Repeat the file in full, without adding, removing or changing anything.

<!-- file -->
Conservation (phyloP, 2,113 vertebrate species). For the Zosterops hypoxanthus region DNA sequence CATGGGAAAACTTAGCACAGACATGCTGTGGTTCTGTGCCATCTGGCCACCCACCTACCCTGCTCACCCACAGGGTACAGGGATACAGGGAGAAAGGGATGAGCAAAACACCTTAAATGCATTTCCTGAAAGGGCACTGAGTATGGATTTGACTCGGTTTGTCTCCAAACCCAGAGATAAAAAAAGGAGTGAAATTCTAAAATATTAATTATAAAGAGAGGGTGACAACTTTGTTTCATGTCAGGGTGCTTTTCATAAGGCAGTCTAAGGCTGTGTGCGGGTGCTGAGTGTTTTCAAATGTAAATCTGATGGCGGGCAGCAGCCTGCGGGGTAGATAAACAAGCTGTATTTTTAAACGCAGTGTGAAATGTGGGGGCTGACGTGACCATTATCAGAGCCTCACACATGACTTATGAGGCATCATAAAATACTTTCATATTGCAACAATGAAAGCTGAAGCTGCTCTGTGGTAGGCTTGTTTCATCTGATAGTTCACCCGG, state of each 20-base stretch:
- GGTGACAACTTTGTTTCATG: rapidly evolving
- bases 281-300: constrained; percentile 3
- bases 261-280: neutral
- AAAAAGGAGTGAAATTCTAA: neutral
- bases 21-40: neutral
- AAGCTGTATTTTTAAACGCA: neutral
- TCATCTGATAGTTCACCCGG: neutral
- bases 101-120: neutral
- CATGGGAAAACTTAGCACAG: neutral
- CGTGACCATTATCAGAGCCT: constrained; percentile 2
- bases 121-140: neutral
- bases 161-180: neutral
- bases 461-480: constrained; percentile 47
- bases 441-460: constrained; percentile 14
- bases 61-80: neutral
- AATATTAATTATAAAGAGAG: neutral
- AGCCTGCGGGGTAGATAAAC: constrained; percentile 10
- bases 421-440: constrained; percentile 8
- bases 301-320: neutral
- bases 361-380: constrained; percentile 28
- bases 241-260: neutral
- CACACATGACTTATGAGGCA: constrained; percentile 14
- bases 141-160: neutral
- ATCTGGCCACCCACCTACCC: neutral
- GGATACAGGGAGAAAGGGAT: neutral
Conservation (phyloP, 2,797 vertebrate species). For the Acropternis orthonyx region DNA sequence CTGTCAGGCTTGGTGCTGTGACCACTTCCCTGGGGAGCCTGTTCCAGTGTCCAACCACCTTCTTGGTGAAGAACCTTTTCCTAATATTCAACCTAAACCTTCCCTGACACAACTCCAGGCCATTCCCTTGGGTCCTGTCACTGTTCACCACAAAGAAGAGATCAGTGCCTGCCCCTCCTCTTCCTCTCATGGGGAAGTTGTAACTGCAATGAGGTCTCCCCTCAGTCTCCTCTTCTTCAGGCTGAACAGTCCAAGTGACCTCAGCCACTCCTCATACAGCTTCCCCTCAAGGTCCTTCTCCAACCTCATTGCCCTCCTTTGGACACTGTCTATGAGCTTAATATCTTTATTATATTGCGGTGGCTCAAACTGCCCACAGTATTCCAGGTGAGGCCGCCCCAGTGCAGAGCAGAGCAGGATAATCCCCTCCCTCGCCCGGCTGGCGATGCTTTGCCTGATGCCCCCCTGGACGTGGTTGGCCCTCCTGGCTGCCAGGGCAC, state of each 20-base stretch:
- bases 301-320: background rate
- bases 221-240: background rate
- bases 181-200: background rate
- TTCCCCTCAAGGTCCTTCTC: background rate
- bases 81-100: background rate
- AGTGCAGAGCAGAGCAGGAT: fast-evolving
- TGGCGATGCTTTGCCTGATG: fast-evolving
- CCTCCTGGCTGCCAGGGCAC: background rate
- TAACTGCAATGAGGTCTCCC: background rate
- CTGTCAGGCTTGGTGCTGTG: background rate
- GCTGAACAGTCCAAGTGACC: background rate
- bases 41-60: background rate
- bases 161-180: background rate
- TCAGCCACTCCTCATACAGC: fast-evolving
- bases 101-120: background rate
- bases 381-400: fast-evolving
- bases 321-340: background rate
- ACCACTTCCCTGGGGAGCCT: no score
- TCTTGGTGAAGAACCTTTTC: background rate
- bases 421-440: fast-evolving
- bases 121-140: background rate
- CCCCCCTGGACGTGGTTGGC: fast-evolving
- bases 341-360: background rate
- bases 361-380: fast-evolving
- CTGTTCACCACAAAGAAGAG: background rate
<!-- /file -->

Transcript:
Conservation (phyloP, 2,113 vertebrate species). For the Zosterops hypoxanthus region DNA sequence CATGGGAAAACTTAGCACAGACATGCTGTGGTTCTGTGCCATCTGGCCACCCACCTACCCTGCTCACCCACAGGGTACAGGGATACAGGGAGAAAGGGATGAGCAAAACACCTTAAATGCATTTCCTGAAAGGGCACTGAGTATGGATTTGACTCGGTTTGTCTCCAAACCCAGAGATAAAAAAAGGAGTGAAATTCTAAAATATTAATTATAAAGAGAGGGTGACAACTTTGTTTCATGTCAGGGTGCTTTTCATAAGGCAGTCTAAGGCTGTGTGCGGGTGCTGAGTGTTTTCAAATGTAAATCTGATGGCGGGCAGCAGCCTGCGGGGTAGATAAACAAGCTGTATTTTTAAACGCAGTGTGAAATGTGGGGGCTGACGTGACCATTATCAGAGCCTCACACATGACTTATGAGGCATCATAAAATACTTTCATATTGCAACAATGAAAGCTGAAGCTGCTCTGTGGTAGGCTTGTTTCATCTGATAGTTCACCCGG, state of each 20-base stretch:
- GGTGACAACTTTGTTTCATG: rapidly evolving
- bases 281-300: constrained; percentile 3
- bases 261-280: neutral
- AAAAAGGAGTGAAATTCTAA: neutral
- bases 21-40: neutral
- AAGCTGTATTTTTAAACGCA: neutral
- TCATCTGATAGTTCACCCGG: neutral
- bases 101-120: neutral
- CATGGGAAAACTTAGCACAG: neutral
- CGTGACCATTATCAGAGCCT: constrained; percentile 2
- bases 121-140: neutral
- bases 161-180: neutral
- bases 461-480: constrained; percentile 47
- bases 441-460: constrained; percentile 14
- bases 61-80: neutral
- AATATTAATTATAAAGAGAG: neutral
- AGCCTGCGGGGTAGATAAAC: constrained; percentile 10
- bases 421-440: constrained; percentile 8
- bases 301-320: neutral
- bases 361-380: constrained; percentile 28
- bases 241-260: neutral
- CACACATGACTTATGAGGCA: constrained; percentile 14
- bases 141-160: neutral
- ATCTGGCCACCCACCTACCC: neutral
- GGATACAGGGAGAAAGGGAT: neutral
Conservation (phyloP, 2,797 vertebrate species). For the Acropternis orthonyx region DNA sequence CTGTCAGGCTTGGTGCTGTGACCACTTCCCTGGGGAGCCTGTTCCAGTGTCCAACCACCTTCTTGGTGAAGAACCTTTTCCTAATATTCAACCTAAACCTTCCCTGACACAACTCCAGGCCATTCCCTTGGGTCCTGTCACTGTTCACCACAAAGAAGAGATCAGTGCCTGCCCCTCCTCTTCCTCTCATGGGGAAGTTGTAACTGCAATGAGGTCTCCCCTCAGTCTCCTCTTCTTCAGGCTGAACAGTCCAAGTGACCTCAGCCACTCCTCATACAGCTTCCCCTCAAGGTCCTTCTCCAACCTCATTGCCCTCCTTTGGACACTGTCTATGAGCTTAATATCTTTATTATATTGCGGTGGCTCAAACTGCCCACAGTATTCCAGGTGAGGCCGCCCCAGTGCAGAGCAGAGCAGGATAATCCCCTCCCTCGCCCGGCTGGCGATGCTTTGCCTGATGCCCCCCTGGACGTGGTTGGCCCTCCTGGCTGCCAGGGCAC, state of each 20-base stretch:
- bases 301-320: background rate
- bases 221-240: background rate
- bases 181-200: background rate
- TTCCCCTCAAGGTCCTTCTC: background rate
- bases 81-100: background rate
- AGTGCAGAGCAGAGCAGGAT: fast-evolving
- TGGCGATGCTTTGCCTGATG: fast-evolving
- CCTCCTGGCTGCCAGGGCAC: background rate
- TAACTGCAATGAGGTCTCCC: background rate
- CTGTCAGGCTTGGTGCTGTG: background rate
- GCTGAACAGTCCAAGTGACC: background rate
- bases 41-60: background rate
- bases 161-180: background rate
- TCAGCCACTCCTCATACAGC: fast-evolving
- bases 101-120: background rate
- bases 381-400: fast-evolving
- bases 321-340: background rate
- ACCACTTCCCTGGGGAGCCT: no score
- TCTTGGTGAAGAACCTTTTC: background rate
- bases 421-440: fast-evolving
- bases 121-140: background rate
- CCCCCCTGGACGTGGTTGGC: fast-evolving
- bases 341-360: background rate
- bases 361-380: fast-evolving
- CTGTTCACCACAAAGAAGAG: background rate